Yemen’s currency woes do not top global concerns. And yet the wobbling Yemeni rial, having depreciated 13 percent against the dollar since January, could have devastating consequences for the stricken nation, the ripples of which could well wash ashore through the Arabian Gulf and beyond.
When oil prices plummeted more than two years ago, Yemen’s single-resource economy took a pounding, as the government had overestimated its income and overspent. The result was a 2009 deficit around 10 percent of GDP: crippling for a country unable to borrow from international financial markets and whose primary means of raising funds is to borrow from its central bank and sell foreign currency reserves.
International Monetary Fund policy advice and some aid have reduced the deficit, but the finance ministry predicts it will still be 7.7 percent of GDP in 2010. Further problems have come in the form of a national shortage of dollars. Yemen imports nearly everything it consumes, and a policy designed to make importing easier and more profitable saw low taxes on imported goods last year. Reliable statistics are hard to come by in Yemen, but Deputy International Planning Minister Hisham Sharaf said that luxury goods, including cars and electronics, came pouring into the country as never before. Exporting dollars for imported goods, traders have depleted dollar reserves, which stood at $6.2 billion in March, their lowest level in five years. This dollar demand consequently boosted its value over the rial.
Respected economists also allege that as much as $3 billion dollars has left the country in money-laundering activities. Political analyst Abdulghani al-Iryani, however, reckoned that sum to be on the high side, and said that the more common practice was for people to dump their rials for dollars and stash them in Dubai banks, exacerbating the dollar shortage and leaving the rial ever-more vulnerable.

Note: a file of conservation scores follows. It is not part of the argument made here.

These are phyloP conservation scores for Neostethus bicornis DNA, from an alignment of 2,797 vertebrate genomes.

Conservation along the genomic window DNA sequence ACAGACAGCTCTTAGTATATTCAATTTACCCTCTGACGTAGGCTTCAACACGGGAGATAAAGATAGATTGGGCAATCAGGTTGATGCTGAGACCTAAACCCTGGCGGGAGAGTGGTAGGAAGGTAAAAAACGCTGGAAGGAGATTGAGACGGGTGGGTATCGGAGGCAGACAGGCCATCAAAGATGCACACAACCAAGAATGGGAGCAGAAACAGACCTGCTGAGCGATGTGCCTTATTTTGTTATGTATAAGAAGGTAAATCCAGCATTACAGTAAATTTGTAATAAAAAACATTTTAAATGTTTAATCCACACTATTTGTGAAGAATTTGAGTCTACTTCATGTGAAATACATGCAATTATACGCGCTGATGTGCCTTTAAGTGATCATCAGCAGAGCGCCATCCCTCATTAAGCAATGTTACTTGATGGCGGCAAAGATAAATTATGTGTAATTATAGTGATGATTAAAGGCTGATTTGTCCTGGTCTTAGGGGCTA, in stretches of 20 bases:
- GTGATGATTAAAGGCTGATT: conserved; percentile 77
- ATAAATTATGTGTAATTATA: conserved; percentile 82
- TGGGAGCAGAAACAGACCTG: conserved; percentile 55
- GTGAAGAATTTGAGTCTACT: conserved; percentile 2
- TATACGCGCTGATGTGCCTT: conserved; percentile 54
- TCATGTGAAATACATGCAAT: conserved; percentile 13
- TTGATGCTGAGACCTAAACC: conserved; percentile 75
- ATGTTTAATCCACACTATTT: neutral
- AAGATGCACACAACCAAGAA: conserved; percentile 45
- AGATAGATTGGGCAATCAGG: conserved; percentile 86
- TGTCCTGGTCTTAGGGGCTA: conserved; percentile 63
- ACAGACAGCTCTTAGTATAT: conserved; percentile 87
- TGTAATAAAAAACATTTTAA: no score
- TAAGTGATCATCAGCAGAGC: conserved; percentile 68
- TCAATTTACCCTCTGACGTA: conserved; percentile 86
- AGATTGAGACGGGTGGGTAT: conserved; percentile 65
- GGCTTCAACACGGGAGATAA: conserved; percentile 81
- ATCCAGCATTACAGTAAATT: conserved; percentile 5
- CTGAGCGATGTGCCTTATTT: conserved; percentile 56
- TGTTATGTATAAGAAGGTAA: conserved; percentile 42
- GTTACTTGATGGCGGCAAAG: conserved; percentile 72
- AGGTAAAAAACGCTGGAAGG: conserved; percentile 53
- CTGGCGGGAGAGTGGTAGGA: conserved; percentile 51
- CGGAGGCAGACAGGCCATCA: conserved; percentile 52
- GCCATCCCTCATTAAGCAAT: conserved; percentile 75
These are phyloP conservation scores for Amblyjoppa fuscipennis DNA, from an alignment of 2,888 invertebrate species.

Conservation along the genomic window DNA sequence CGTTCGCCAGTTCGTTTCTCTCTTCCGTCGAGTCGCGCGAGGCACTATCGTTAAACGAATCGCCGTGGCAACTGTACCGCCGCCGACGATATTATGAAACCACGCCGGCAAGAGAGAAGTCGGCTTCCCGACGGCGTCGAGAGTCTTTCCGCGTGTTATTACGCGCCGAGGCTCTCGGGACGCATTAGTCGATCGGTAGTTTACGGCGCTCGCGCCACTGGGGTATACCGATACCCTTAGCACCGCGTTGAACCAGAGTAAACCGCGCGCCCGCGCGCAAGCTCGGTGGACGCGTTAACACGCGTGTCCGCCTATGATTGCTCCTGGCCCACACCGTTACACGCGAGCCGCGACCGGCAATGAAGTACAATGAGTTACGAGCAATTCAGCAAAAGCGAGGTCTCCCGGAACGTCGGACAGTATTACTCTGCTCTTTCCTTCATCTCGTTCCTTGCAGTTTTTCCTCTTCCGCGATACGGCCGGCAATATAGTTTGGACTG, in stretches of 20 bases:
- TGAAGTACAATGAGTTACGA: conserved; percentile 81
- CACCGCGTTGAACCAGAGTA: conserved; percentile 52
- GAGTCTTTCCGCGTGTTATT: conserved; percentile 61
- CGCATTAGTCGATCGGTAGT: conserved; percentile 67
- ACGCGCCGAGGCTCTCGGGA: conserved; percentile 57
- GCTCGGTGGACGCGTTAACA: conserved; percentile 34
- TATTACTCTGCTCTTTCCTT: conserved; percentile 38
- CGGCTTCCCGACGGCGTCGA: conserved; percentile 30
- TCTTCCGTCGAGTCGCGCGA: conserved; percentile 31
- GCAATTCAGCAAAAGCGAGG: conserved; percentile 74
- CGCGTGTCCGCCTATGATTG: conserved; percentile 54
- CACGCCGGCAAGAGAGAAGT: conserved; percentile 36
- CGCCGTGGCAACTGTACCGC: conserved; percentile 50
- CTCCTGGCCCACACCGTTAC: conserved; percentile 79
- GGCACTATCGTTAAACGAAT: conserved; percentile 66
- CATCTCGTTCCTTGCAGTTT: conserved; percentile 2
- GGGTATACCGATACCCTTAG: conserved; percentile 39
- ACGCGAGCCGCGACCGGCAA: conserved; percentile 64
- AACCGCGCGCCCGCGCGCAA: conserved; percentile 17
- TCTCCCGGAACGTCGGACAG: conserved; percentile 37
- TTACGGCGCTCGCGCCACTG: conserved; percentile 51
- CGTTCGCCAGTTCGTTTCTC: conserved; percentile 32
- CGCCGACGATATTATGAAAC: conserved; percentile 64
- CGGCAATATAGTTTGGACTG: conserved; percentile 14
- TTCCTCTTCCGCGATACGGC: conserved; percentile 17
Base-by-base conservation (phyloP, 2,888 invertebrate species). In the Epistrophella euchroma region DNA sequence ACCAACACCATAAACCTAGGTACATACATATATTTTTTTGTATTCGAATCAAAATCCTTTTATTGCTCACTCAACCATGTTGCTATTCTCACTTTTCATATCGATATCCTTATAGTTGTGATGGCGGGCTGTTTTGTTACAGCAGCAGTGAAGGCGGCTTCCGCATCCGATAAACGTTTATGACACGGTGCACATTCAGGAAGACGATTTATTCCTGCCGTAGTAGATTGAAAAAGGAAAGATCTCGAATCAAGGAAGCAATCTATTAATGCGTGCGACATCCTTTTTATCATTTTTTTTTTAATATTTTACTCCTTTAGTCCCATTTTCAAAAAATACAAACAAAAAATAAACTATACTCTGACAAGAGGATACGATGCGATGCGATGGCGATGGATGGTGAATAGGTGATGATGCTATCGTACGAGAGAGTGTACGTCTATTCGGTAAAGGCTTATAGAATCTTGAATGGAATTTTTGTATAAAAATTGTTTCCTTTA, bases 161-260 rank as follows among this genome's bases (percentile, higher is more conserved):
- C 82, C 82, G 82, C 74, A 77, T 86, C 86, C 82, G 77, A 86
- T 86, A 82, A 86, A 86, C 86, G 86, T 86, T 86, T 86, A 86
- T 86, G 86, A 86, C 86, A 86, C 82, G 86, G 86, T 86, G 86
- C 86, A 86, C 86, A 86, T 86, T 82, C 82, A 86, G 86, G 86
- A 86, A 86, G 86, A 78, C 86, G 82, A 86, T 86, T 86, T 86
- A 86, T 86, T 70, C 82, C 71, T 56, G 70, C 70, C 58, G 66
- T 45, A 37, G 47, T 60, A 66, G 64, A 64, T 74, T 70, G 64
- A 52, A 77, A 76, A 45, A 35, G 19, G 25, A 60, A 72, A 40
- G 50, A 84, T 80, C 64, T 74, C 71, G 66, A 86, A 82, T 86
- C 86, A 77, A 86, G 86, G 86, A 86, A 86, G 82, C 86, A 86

Recently the rial has held stable on exchange markets, but only because the government has propped it up through drawing on some $1.1 billion in foreign currency reserves; this is unsustainable and would devour these reserves within two years. As long as the pressure on Yemen’s economy is maintained, oil supplies dwindle, gas exports remain negligible, investors are scared and no cash injection comes, the rial’s fall is inevitable.
How much it will fall is debatable: optimists hope for a gradual, controlled descent, while pessimists foresee a rush to change assets to dollars and a possible run on the banks. Even the current stability measures are harmful. Interest rates, for instance, are being held around 20 per cent, which businessmen say is preventing them taking out loans to expand or start businesses. Given that almost all Yemen’s food is imported, food prices have risen and will rise more. Yemeni consumers are fairly thin already and will have to tighten their belts further, despite there being more malnourished children here than anywhere in Africa, with the World Food Program classifying a third of the population as “acutely hungry.”
High food prices in 2007 sparked riots. Yemen is critically unstable, and large parts of the non-urban areas of the country are ungoverned, with Houthi rebel groups in the north, an increasing Al Qaeda presence and secessionists in the south. The IMF and World Bank, along with the government, are attempting to improve the situation. The bloated civil service has had its pay frozen and last year’s Ramadan bonus was cancelled. Massive government fuel subsidies, which benefit the rich far more than the poor, have been cut slightly, and a general sales tax has been introduced targeting importers.
There is talk of helping Yemen move from an oil to a non-oil economy, encouraging fishing, mining and tourism. But these are slow, long-term changes difficult for a country hanging on the edge of civil war and bankruptcy, with dwindling income, growing population, chronic unemployment and rapidly-diminishing savings. It is also an open secret that those close to the top of Yemen’s opaque power structure benefit from oil subsidies and unreformed business laws.
Western powers worried about Al Qaeda, and Gulf countries worried about a failed state on their borders need to look to the nitty gritty of the Yemeni economy. They should use their leverage with the government to cut corruption, slash fuel subsidies and get Yemenis trained and internationally employed in Saudi to help rebuild Yemen, one rial at a time.
ALICE FORDHAM is a correspondent
for The Times of London